Singapore's factory output saw a small but surprise drop last month, ending a winning run that anchored the Republic's growth for most of this year.
This came even as the Monetary Authority of Singapore (MAS) said it foresees slower economic growth ahead and a shift in growth drivers.
Manufacturing output fell 0.2 per cent last month compared with a year ago, reversing a 3.7 per cent rise in August and marking its first drop since December last year.
The latest Economic Development Board (EDB) figures yesterday stand in stark contrast to analyst expectations of a 3.5 per cent increase, according to a Bloomberg poll.
MAS expects slower economic growth with new drivers.
It said in its macroeconomic review: "The modern services cluster is expected to contribute more to growth in 2019 as digitalisation and innovation continue."
Economists noted that manufacturing output seems to be falling more quickly than expected.
According to the EDB numbers, four out of six clusters logged declines, with biomedical manufacturing seeing the largest year-on-year drop of 9.7 per cent last month.
The medical technology segment shrank 5.8 per cent while pharmaceuticals saw a bigger 11.1 per cent contraction.
Output of the key electronics cluster fell 5.5 per cent, with all segments except infocommunications and consumer electronics recording lower production.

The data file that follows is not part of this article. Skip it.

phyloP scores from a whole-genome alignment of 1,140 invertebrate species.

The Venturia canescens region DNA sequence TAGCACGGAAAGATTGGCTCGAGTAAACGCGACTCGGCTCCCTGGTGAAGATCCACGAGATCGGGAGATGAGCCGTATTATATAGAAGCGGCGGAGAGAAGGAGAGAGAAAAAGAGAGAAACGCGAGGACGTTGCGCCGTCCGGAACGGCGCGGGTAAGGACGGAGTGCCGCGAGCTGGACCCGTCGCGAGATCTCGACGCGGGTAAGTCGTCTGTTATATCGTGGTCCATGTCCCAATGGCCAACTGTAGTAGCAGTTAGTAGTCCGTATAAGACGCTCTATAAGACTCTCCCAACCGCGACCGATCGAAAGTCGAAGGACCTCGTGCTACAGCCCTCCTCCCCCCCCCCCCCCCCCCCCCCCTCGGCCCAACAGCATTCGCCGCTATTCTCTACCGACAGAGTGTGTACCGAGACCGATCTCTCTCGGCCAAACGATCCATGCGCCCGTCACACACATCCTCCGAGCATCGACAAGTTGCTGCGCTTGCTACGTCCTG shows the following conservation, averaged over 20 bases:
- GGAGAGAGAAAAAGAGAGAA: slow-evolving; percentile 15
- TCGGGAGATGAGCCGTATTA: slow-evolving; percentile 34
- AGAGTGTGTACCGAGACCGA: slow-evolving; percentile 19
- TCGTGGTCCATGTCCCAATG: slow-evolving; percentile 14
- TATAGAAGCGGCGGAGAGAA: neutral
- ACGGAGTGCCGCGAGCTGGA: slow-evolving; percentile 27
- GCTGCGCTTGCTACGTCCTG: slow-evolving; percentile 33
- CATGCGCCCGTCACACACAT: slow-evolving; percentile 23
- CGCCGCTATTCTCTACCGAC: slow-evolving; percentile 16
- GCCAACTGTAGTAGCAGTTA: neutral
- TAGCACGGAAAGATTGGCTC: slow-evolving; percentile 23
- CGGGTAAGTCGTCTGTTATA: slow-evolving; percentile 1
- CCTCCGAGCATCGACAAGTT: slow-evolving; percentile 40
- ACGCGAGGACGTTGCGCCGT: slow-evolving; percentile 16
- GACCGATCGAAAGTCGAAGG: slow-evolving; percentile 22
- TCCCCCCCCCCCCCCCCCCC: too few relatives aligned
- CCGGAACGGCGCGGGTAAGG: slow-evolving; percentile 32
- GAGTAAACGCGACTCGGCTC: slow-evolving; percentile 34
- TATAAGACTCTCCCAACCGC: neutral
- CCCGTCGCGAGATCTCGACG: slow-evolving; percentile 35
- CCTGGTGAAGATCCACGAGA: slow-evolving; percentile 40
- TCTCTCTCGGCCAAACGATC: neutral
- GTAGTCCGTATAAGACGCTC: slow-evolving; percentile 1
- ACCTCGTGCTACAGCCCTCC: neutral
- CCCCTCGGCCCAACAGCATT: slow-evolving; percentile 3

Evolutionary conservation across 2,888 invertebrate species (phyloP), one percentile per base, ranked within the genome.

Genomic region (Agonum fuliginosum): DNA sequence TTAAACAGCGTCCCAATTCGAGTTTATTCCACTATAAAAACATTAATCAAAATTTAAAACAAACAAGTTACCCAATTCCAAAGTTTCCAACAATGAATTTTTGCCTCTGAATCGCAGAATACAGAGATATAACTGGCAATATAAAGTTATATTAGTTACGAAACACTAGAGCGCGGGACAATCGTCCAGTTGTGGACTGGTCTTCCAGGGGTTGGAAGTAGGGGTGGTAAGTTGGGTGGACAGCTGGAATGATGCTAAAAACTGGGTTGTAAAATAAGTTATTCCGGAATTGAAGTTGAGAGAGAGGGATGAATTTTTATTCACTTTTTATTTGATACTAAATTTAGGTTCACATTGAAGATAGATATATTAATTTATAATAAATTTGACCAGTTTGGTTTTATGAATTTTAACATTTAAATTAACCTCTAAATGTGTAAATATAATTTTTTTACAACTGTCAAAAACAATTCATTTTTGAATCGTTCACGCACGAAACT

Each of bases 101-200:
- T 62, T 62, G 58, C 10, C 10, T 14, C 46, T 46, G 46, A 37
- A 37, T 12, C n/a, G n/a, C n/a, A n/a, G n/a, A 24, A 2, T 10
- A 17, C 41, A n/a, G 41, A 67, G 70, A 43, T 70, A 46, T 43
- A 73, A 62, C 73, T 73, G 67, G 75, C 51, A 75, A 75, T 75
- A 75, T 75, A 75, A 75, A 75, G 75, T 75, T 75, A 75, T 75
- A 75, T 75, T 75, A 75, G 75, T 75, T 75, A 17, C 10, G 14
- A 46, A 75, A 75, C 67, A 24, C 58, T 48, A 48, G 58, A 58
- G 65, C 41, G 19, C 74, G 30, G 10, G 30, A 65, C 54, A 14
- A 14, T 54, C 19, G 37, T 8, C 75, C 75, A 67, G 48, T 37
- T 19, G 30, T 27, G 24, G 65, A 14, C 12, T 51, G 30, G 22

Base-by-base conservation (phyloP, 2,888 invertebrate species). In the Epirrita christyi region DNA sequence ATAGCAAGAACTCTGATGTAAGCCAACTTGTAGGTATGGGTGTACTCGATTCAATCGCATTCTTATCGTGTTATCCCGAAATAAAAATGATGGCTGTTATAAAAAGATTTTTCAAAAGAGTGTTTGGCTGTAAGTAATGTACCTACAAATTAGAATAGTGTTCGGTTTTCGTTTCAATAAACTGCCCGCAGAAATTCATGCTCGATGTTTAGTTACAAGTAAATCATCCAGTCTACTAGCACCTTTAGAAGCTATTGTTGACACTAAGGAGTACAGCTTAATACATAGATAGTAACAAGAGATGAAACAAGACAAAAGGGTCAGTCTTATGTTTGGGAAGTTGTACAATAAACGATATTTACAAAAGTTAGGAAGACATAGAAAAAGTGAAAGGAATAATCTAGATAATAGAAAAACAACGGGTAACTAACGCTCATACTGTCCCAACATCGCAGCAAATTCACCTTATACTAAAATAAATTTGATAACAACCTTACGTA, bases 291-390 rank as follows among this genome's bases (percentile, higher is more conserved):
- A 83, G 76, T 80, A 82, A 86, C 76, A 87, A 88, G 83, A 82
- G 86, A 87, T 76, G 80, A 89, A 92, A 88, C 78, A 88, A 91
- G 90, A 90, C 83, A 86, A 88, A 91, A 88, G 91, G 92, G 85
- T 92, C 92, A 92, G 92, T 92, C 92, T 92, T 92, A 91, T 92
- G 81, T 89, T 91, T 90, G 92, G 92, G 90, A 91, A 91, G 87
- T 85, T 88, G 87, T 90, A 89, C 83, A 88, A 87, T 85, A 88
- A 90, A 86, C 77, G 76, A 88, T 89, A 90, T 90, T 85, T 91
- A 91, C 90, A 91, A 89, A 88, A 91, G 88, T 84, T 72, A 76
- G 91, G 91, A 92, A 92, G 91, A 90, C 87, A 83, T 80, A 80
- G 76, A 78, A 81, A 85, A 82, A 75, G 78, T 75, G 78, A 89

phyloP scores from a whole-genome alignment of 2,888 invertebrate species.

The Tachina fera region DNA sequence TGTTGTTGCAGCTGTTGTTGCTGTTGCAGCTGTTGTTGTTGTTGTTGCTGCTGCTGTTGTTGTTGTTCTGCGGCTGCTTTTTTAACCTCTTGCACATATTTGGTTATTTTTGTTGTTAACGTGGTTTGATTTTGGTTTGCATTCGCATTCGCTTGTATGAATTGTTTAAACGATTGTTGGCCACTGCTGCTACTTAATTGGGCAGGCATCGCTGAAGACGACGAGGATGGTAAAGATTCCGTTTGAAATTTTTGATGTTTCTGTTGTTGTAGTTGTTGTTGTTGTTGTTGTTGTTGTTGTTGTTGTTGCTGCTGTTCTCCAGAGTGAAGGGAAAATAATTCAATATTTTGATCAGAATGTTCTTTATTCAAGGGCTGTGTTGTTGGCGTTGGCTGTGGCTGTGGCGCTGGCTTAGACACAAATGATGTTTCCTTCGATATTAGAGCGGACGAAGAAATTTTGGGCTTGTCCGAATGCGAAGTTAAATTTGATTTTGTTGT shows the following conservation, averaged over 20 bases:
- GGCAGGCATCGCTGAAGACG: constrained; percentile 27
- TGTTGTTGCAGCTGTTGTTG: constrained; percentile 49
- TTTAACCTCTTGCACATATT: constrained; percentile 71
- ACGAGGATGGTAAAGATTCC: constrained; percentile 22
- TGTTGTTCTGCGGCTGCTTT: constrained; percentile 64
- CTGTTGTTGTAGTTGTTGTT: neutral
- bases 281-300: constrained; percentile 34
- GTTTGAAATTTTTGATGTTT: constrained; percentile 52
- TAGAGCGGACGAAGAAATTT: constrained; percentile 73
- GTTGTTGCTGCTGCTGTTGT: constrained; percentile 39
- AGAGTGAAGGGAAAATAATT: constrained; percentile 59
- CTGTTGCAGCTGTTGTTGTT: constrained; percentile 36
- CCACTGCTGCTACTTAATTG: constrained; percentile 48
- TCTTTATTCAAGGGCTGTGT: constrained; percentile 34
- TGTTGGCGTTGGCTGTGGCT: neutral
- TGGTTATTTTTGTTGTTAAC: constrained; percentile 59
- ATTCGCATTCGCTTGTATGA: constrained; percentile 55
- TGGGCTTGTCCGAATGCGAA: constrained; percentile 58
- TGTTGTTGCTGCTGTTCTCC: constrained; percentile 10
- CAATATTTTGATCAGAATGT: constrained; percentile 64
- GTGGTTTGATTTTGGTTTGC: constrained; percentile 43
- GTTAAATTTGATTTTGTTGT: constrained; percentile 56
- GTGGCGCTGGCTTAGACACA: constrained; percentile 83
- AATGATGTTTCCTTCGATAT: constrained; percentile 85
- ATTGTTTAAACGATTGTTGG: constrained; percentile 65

Computer peripherals production shrank the most, while output of semiconductors, data storage and other electronic modules and components also declined.
Maybank Kim Eng economist Chua Hak Bin said electronics production contracted with the technology cycle losing steam, while the trade war between the United States and China is disrupting supply chains in the sector.
"Earlier growth supported by the electronics spurt last year seems to be pulling back," he said.
UOB senior economist Alvin Liew added that the impact of trade tensions still weighs on the outlook ahead.
"While there is a possibility that some production will be relocated to South-east Asia, offsetting the negative impact to trade, factories don't pop up overnight," he said.
"That time lag between relocating production and reaping the relocation benefits will still mean downside growth risk to Singapore's manufacturing, at least in the early part of 2019."
Last month, output in chemicals also dropped 7.1 per cent. Although the specialities segment grew, due to higher production of industrial gases and mineral oil additives, other segments saw declines.
General manufacturing output fell as well, with output down 2.7 per cent compared with last year.
Under this cluster, the food, beverages and tobacco segment saw higher output, though other segments like printing logged declines.
There were a few bright spots, however. Transport engineering output rose 39.4 per cent, with the marine and offshore engineering segment expanding the most.
Precision engineering output was up 4.1 per cent as well.
Overall, excluding biomedical manufacturing, output grew 1.9 per cent year on year.
On a seasonally adjusted month-on-month basis, manufacturing output decreased by 4.9 per cent.